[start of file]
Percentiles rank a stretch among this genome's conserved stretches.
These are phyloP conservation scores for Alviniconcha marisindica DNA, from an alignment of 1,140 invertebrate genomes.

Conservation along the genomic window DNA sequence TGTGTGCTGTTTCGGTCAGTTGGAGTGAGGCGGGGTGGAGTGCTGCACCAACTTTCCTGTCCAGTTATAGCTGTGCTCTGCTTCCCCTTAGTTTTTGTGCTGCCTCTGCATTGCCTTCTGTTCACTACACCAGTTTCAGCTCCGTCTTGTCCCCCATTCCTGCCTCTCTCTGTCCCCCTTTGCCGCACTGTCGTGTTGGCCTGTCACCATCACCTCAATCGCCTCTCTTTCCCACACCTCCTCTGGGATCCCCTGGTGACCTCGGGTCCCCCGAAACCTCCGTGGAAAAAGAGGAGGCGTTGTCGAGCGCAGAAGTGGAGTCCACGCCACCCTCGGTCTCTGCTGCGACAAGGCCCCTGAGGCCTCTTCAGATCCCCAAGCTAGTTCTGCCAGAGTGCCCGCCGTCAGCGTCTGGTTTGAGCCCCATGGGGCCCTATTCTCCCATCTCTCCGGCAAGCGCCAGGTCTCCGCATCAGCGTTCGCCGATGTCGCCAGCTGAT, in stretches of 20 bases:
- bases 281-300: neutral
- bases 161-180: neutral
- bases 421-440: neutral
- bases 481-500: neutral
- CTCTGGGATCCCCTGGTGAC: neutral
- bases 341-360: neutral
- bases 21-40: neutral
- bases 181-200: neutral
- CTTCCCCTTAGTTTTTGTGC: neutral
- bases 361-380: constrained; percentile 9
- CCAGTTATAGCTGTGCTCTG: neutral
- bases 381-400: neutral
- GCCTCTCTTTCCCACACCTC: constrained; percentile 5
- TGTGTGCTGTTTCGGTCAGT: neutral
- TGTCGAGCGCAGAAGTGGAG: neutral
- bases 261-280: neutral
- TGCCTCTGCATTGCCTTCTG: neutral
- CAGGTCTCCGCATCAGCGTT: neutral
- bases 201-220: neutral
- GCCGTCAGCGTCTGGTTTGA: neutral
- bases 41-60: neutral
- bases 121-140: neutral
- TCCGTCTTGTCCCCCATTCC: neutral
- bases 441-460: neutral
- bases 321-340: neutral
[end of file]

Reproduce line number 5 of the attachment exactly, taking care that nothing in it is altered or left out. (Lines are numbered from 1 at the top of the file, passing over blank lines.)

- bases 161-180: neutral